They are always in a hurry to complain
When your employees are unhappy, they complain about virtually everything. For instance, they complain about why the Accounts Department always requests for a detailed report at the end of each working day. They complain about how they have to work late to complete their tasks. They complain about the length of the strategy meetings at work. They complain about how slow their laptops are. They might even complain about why the office is on the 15th floor and not the ground floor. In essence, they see the bad side in anything and never hesitate to tell others about it.
They are prone to mistakes
Disgruntled employees often make minor or major mistakes. Since they do not concentrate on their tasks and apply themselves fully, they tend to get very sloppy at what they do. Many times, they make mistakes because they don’t care about these mistakes or the implication of their mistakes. In some cases, they deliberately make these mistakes as a way of purposely hurting the organisation and its reputation.
They spread sour stories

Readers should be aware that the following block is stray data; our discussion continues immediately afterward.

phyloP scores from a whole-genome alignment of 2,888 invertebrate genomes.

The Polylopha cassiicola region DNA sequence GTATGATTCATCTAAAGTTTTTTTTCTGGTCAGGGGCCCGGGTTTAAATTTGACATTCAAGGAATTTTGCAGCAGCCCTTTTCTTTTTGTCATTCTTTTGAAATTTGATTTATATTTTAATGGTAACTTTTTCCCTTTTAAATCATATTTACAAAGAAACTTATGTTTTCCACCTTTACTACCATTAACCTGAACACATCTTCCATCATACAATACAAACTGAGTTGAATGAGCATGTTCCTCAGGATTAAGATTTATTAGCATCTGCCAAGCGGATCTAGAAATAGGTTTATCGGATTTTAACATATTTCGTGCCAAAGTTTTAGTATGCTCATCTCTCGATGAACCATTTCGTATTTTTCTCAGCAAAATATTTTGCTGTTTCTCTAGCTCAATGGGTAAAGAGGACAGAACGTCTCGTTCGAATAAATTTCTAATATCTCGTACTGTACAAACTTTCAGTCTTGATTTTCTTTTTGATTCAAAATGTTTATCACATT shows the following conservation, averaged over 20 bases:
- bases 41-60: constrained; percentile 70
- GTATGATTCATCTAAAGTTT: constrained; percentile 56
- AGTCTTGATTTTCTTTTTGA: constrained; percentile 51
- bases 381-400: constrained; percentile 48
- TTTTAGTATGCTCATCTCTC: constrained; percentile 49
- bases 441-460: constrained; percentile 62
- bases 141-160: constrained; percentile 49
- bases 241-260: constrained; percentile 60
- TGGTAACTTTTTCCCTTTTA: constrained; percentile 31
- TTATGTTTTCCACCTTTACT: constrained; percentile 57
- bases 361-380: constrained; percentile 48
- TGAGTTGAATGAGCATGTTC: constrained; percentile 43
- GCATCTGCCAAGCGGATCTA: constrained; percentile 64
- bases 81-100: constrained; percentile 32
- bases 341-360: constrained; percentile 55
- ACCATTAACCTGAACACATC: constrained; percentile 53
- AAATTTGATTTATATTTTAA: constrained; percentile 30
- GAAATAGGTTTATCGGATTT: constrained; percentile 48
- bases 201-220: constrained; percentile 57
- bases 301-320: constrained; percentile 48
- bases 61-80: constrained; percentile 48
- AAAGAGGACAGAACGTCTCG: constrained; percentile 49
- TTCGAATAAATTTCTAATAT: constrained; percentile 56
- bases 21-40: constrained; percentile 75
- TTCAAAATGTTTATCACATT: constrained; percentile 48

Employees can either be the best brand ambassadors for your brand, or its worst undoing. When employees are not happy, their discontent hardly ever drifts far away. Their frustrations are always primed for release in the form of sob stories that most likely paint your organisation in bad light. They tell tales of how badly they are treated, how their efforts are not rewarded, how selfish your organisation is, how they would not hesitate to leave the moment they get another offer; even with a salary cut. While most stories might be exaggerated, such information about your company could end up denting its image.
They isolate themselves from teamwork
Unhappy employees are not good at teamwork. They are just not interested in working with coworkers whose job satisfaction levels are healthier than theirs. They bury themselves under their individual experiences. When there is a problem at work and others are sharing ideas on how to overcome the challenge, they would rather play the spectator. They don’t make any move to get involved in solving organisation problems.